As part of a growing trend of vigorously curatorially focused exhibitions in Hong Kong, Empty Gallery is currently exhibiting the Los Angeles-based artist Takeshi Murata’s first solo exhibition in Asia, Infinite Doors, with a series of multimedia works spanning from the last decade. Designed as a spatial experimentation within the gallery to amplify Murata’s key thematic explorations, Infinite Doors presents a comprehensive survey of his practice, from his early psychedelic animations through to his latest CG films, creating an immersive experience of his meditation on the process of image-making and vernacular pop imagery.
Born in 1974, Takeshi Murata graduated from Rhode Island School of Design in 1997 with a B.F.A in Film, Video, and Animation. His work has been exhibited largely in North America (including The Museum of Modern Art, New Museum and the Hirshhorn Museum) with only one appearance in Asia thus far at Taka Ishii Gallery, Tokyo. Thus, Infinite Doors marks a key point of introduction of Murata’s practice to the Asian market and cultural scene and the curation of the exhibition is evidently heavily infused with this motivation. In this respect, within its composite rooms of black walls, Empty Gallery has produced an exhibition that truly reflects the spatial dynamics of Murata’s work, bringing a nuanced layer of comprehension that extracts the spine of the artist’s practice.
As such, although Murata is arguably best known for his series of surrealism-inflected CG still-lifes, Infinite Doors instead focuses on the thematic core of his artistic practice: the moving image. The works within the show clearly present a synthesis of Murata’s diverse experimental video art influences, from the flicker films of Paul Sharits, the analog experimentations of Steina Vasulka and the new-age abstractions of Jordan Belson. These experimental aesthetics of Shartis and Belson in particular, can most notably be seen in Murata’s early work including Melter II (2003) and Escape Spirit VideoSlime (2007), in which Murata creates revolving pixelated images that create techno-psychedelic worlds exploring the subconscious and subjective experience.
Within this focused exploration of the moving-image, Infinite Doors is also a strong survey of Murata’s diverse array of digital mediums and ongoing exploration of technology and process. In this respect, we can observe the fluid switching between stylistic idioms of hand-drawn animation, datamoshing (a form of glitch art), found footage and CG imagery. Furthermore, there is an inherent fascination with the process of image-making and the flux between two and three-dimensional presentation. Across the exhibition we see Murata’s progression from the abstract early works such as Melter II (2011) to highly rendered 3D narrative works such as Om Rider (2013). Yet, placed in dialogue, these works present the fluidity of dimensions and experience, with the technological medium divulging the illusionary nature of finite visual perception.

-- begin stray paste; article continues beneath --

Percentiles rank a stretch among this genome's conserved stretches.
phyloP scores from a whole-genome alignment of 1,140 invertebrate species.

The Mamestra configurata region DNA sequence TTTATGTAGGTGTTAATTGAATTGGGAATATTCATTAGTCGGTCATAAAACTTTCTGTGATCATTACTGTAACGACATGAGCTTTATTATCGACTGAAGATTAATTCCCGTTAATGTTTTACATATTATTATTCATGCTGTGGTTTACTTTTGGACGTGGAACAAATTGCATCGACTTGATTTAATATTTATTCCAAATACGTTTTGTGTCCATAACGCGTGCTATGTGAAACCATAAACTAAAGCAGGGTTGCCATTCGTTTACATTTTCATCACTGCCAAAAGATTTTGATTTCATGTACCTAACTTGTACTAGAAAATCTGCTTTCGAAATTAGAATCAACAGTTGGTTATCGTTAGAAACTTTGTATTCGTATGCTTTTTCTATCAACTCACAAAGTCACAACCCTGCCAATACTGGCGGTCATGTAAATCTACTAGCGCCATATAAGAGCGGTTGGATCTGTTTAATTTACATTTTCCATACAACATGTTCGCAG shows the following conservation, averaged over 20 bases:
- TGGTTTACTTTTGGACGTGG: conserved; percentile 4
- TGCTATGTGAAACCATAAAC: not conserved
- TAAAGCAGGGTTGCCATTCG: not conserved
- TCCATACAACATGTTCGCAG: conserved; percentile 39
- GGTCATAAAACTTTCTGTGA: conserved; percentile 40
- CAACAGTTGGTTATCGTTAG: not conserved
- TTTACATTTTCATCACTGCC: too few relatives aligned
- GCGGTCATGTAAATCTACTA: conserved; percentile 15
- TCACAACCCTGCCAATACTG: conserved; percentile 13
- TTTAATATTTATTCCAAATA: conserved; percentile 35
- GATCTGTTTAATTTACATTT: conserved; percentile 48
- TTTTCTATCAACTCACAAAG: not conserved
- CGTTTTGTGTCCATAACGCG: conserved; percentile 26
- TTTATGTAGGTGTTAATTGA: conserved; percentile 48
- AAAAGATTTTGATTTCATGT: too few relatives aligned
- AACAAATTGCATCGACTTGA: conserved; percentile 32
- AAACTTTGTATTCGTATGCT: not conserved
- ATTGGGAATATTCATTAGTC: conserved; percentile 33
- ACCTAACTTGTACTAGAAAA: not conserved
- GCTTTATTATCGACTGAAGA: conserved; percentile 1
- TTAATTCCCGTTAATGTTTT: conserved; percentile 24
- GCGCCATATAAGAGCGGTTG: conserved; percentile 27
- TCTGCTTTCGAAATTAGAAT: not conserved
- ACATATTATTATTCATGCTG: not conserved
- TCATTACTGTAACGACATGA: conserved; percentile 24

A further key feature of Murata’s practice that Infinite Doors adroitly presents is a post-digital infused aesthetic use of the pop vernacular that pervades many of his works. There are several prominent examples of this within the exhibition including Infinite Doors (2011), from which the exhibition takes its name. Infinite Doors utilizes found-footage from game show television culture, specifically clips from The Price is Right, to create a kinetic video piece that reflects the unremitting stimulation of both the game shows themselves and the inherent competition and superficiality within consumer behavior. The accelerated rhythm within the piece is constructed both from the visual pace of the clip rotation and from the unrelenting audience applause and heightened animation of the presenter. The result is a sensorial overload that’s excess brings the scenario into the absurd, ultimately extinguishing the elation they are originally intended to induce. This destabilization of vernacular imagery into the absurd can also be witness in Murata’s most recent work within the exhibition, Flag (2017) that presents a somewhat rudimentary graphic of the American Flag. With flashing light effects on each of the partitions of the flag’s composition, Murata transforms the iconography into something one would see in a Las Vegas casino. This, combined with the illustration of flames upon the right hand side of the flag, transforms the image into a beacon of consumerism with heavy overtones of decaying authenticity.
Ultimately, Infinite Doors is an exquisitely curated display of Murata’s experimentation with technology and the cinematic form. As a survey exhibition it is a strong introduction to his practice. The decision to focus on the moving-image is an inspired choice for continuity, however it would also have been a welcome addition if the exhibition were to include some of Murata’s still-life works, which would have brought the layer of historical reference within his exploration of the image-making process more strongly to the fore. Despite this, Infinite Doors succeeds in displaying the intensely sensorial experience of viewing Murata’s work complete with his underlying dark humor.
Infinite Doors is on view at Empty Gallery, Hong Kong until 27th May 2017.
Images courtesy the artist and The Empty Gallery.
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